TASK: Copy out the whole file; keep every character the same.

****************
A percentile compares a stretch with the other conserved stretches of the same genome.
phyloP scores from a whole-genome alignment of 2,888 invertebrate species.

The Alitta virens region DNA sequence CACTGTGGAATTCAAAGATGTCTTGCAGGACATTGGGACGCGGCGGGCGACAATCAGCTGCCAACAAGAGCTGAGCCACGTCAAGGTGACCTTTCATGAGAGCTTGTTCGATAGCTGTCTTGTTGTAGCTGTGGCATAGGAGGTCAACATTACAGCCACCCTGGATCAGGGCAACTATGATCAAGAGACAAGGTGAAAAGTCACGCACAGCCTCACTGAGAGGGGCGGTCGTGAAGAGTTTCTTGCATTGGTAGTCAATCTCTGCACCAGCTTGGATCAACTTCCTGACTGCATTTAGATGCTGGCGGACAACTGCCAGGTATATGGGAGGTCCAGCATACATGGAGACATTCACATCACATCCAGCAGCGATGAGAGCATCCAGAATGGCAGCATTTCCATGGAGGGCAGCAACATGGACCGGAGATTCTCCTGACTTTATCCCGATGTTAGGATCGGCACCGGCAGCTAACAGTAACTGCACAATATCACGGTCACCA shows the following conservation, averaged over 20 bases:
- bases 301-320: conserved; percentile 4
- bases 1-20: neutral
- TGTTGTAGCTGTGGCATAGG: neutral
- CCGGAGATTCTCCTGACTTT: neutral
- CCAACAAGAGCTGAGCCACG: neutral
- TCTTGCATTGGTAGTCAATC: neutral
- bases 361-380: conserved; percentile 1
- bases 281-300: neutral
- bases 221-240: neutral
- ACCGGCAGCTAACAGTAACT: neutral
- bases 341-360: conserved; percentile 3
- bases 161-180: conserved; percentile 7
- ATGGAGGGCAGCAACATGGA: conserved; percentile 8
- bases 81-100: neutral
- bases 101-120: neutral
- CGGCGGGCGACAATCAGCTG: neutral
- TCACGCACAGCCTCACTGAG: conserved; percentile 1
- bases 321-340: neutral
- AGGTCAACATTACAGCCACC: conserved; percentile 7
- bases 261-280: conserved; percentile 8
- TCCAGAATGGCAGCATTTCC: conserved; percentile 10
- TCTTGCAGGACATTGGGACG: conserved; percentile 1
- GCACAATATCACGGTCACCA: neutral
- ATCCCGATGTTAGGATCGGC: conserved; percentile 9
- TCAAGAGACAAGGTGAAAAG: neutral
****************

A percentile compares a stretch with the other conserved stretches of the same genome.
phyloP scores from a whole-genome alignment of 2,888 invertebrate species.

The Alitta virens region DNA sequence CACTGTGGAATTCAAAGATGTCTTGCAGGACATTGGGACGCGGCGGGCGACAATCAGCTGCCAACAAGAGCTGAGCCACGTCAAGGTGACCTTTCATGAGAGCTTGTTCGATAGCTGTCTTGTTGTAGCTGTGGCATAGGAGGTCAACATTACAGCCACCCTGGATCAGGGCAACTATGATCAAGAGACAAGGTGAAAAGTCACGCACAGCCTCACTGAGAGGGGCGGTCGTGAAGAGTTTCTTGCATTGGTAGTCAATCTCTGCACCAGCTTGGATCAACTTCCTGACTGCATTTAGATGCTGGCGGACAACTGCCAGGTATATGGGAGGTCCAGCATACATGGAGACATTCACATCACATCCAGCAGCGATGAGAGCATCCAGAATGGCAGCATTTCCATGGAGGGCAGCAACATGGACCGGAGATTCTCCTGACTTTATCCCGATGTTAGGATCGGCACCGGCAGCTAACAGTAACTGCACAATATCACGGTCACCA shows the following conservation, averaged over 20 bases:
- bases 301-320: conserved; percentile 4
- bases 1-20: neutral
- TGTTGTAGCTGTGGCATAGG: neutral
- CCGGAGATTCTCCTGACTTT: neutral
- CCAACAAGAGCTGAGCCACG: neutral
- TCTTGCATTGGTAGTCAATC: neutral
- bases 361-380: conserved; percentile 1
- bases 281-300: neutral
- bases 221-240: neutral
- ACCGGCAGCTAACAGTAACT: neutral
- bases 341-360: conserved; percentile 3
- bases 161-180: conserved; percentile 7
- ATGGAGGGCAGCAACATGGA: conserved; percentile 8
- bases 81-100: neutral
- bases 101-120: neutral
- CGGCGGGCGACAATCAGCTG: neutral
- TCACGCACAGCCTCACTGAG: conserved; percentile 1
- bases 321-340: neutral
- AGGTCAACATTACAGCCACC: conserved; percentile 7
- bases 261-280: conserved; percentile 8
- TCCAGAATGGCAGCATTTCC: conserved; percentile 10
- TCTTGCAGGACATTGGGACG: conserved; percentile 1
- GCACAATATCACGGTCACCA: neutral
- ATCCCGATGTTAGGATCGGC: conserved; percentile 9
- TCAAGAGACAAGGTGAAAAG: neutral